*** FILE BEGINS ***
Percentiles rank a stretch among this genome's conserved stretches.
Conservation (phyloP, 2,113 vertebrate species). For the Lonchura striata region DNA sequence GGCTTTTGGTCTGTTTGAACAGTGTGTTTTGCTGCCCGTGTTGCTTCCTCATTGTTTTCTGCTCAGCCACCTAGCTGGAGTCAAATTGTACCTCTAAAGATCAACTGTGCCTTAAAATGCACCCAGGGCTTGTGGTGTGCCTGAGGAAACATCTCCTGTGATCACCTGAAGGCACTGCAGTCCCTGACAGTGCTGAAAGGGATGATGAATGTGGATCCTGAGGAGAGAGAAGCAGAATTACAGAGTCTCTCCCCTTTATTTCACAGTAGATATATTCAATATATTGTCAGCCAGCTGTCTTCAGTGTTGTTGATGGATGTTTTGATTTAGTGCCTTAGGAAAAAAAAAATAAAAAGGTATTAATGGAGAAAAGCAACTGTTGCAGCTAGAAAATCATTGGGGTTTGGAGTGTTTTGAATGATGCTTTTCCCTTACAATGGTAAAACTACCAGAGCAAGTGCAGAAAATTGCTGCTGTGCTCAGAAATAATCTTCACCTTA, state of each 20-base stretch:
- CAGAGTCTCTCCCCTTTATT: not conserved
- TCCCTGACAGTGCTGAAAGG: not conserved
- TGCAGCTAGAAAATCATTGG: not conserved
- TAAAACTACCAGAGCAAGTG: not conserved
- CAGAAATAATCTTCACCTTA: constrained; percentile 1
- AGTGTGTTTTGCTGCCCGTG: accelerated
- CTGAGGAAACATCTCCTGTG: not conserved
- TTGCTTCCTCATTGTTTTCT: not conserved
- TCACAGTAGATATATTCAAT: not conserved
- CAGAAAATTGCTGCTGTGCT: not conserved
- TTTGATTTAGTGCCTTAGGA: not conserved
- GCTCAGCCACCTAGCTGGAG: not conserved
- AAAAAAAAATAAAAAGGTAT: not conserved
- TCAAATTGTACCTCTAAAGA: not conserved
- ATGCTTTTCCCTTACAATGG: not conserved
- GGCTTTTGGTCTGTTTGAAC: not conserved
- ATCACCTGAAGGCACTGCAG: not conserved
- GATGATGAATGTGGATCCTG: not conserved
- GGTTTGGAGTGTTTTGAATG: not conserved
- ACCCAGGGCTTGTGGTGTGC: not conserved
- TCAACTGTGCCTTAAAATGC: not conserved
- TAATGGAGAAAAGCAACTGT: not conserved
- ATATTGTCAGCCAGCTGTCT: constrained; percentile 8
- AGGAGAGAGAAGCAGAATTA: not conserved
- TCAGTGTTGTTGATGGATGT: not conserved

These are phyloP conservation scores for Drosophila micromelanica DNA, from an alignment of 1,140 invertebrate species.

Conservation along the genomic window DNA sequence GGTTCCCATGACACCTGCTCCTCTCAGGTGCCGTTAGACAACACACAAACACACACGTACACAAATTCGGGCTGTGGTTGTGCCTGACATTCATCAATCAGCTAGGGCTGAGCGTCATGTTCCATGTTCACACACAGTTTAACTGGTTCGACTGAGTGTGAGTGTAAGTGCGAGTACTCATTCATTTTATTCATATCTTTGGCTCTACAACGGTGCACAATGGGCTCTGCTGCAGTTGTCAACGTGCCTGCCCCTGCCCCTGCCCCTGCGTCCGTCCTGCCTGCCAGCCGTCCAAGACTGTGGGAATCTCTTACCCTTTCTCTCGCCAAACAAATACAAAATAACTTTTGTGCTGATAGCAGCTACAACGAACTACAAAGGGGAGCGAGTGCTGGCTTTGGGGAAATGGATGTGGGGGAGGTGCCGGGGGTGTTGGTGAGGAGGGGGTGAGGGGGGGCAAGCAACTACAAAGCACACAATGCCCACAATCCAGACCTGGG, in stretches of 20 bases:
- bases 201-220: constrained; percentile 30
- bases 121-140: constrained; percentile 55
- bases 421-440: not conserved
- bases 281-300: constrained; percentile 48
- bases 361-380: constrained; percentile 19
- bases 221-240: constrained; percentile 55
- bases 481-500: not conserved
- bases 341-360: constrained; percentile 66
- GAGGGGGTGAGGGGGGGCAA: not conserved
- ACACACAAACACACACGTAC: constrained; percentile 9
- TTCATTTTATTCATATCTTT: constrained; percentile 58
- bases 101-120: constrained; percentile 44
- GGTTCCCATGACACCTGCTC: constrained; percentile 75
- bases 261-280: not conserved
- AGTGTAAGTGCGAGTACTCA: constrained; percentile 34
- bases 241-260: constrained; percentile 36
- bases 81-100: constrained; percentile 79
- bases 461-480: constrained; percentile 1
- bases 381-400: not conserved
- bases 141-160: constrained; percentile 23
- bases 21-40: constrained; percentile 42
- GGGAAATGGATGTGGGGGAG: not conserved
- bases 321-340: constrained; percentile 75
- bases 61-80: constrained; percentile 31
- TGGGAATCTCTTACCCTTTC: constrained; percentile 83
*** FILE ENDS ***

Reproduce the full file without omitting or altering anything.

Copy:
Percentiles rank a stretch among this genome's conserved stretches.
Conservation (phyloP, 2,113 vertebrate species). For the Lonchura striata region DNA sequence GGCTTTTGGTCTGTTTGAACAGTGTGTTTTGCTGCCCGTGTTGCTTCCTCATTGTTTTCTGCTCAGCCACCTAGCTGGAGTCAAATTGTACCTCTAAAGATCAACTGTGCCTTAAAATGCACCCAGGGCTTGTGGTGTGCCTGAGGAAACATCTCCTGTGATCACCTGAAGGCACTGCAGTCCCTGACAGTGCTGAAAGGGATGATGAATGTGGATCCTGAGGAGAGAGAAGCAGAATTACAGAGTCTCTCCCCTTTATTTCACAGTAGATATATTCAATATATTGTCAGCCAGCTGTCTTCAGTGTTGTTGATGGATGTTTTGATTTAGTGCCTTAGGAAAAAAAAAATAAAAAGGTATTAATGGAGAAAAGCAACTGTTGCAGCTAGAAAATCATTGGGGTTTGGAGTGTTTTGAATGATGCTTTTCCCTTACAATGGTAAAACTACCAGAGCAAGTGCAGAAAATTGCTGCTGTGCTCAGAAATAATCTTCACCTTA, state of each 20-base stretch:
- CAGAGTCTCTCCCCTTTATT: not conserved
- TCCCTGACAGTGCTGAAAGG: not conserved
- TGCAGCTAGAAAATCATTGG: not conserved
- TAAAACTACCAGAGCAAGTG: not conserved
- CAGAAATAATCTTCACCTTA: constrained; percentile 1
- AGTGTGTTTTGCTGCCCGTG: accelerated
- CTGAGGAAACATCTCCTGTG: not conserved
- TTGCTTCCTCATTGTTTTCT: not conserved
- TCACAGTAGATATATTCAAT: not conserved
- CAGAAAATTGCTGCTGTGCT: not conserved
- TTTGATTTAGTGCCTTAGGA: not conserved
- GCTCAGCCACCTAGCTGGAG: not conserved
- AAAAAAAAATAAAAAGGTAT: not conserved
- TCAAATTGTACCTCTAAAGA: not conserved
- ATGCTTTTCCCTTACAATGG: not conserved
- GGCTTTTGGTCTGTTTGAAC: not conserved
- ATCACCTGAAGGCACTGCAG: not conserved
- GATGATGAATGTGGATCCTG: not conserved
- GGTTTGGAGTGTTTTGAATG: not conserved
- ACCCAGGGCTTGTGGTGTGC: not conserved
- TCAACTGTGCCTTAAAATGC: not conserved
- TAATGGAGAAAAGCAACTGT: not conserved
- ATATTGTCAGCCAGCTGTCT: constrained; percentile 8
- AGGAGAGAGAAGCAGAATTA: not conserved
- TCAGTGTTGTTGATGGATGT: not conserved

These are phyloP conservation scores for Drosophila micromelanica DNA, from an alignment of 1,140 invertebrate species.

Conservation along the genomic window DNA sequence GGTTCCCATGACACCTGCTCCTCTCAGGTGCCGTTAGACAACACACAAACACACACGTACACAAATTCGGGCTGTGGTTGTGCCTGACATTCATCAATCAGCTAGGGCTGAGCGTCATGTTCCATGTTCACACACAGTTTAACTGGTTCGACTGAGTGTGAGTGTAAGTGCGAGTACTCATTCATTTTATTCATATCTTTGGCTCTACAACGGTGCACAATGGGCTCTGCTGCAGTTGTCAACGTGCCTGCCCCTGCCCCTGCCCCTGCGTCCGTCCTGCCTGCCAGCCGTCCAAGACTGTGGGAATCTCTTACCCTTTCTCTCGCCAAACAAATACAAAATAACTTTTGTGCTGATAGCAGCTACAACGAACTACAAAGGGGAGCGAGTGCTGGCTTTGGGGAAATGGATGTGGGGGAGGTGCCGGGGGTGTTGGTGAGGAGGGGGTGAGGGGGGGCAAGCAACTACAAAGCACACAATGCCCACAATCCAGACCTGGG, in stretches of 20 bases:
- bases 201-220: constrained; percentile 30
- bases 121-140: constrained; percentile 55
- bases 421-440: not conserved
- bases 281-300: constrained; percentile 48
- bases 361-380: constrained; percentile 19
- bases 221-240: constrained; percentile 55
- bases 481-500: not conserved
- bases 341-360: constrained; percentile 66
- GAGGGGGTGAGGGGGGGCAA: not conserved
- ACACACAAACACACACGTAC: constrained; percentile 9
- TTCATTTTATTCATATCTTT: constrained; percentile 58
- bases 101-120: constrained; percentile 44
- GGTTCCCATGACACCTGCTC: constrained; percentile 75
- bases 261-280: not conserved
- AGTGTAAGTGCGAGTACTCA: constrained; percentile 34
- bases 241-260: constrained; percentile 36
- bases 81-100: constrained; percentile 79
- bases 461-480: constrained; percentile 1
- bases 381-400: not conserved
- bases 141-160: constrained; percentile 23
- bases 21-40: constrained; percentile 42
- GGGAAATGGATGTGGGGGAG: not conserved
- bases 321-340: constrained; percentile 75
- bases 61-80: constrained; percentile 31
- TGGGAATCTCTTACCCTTTC: constrained; percentile 83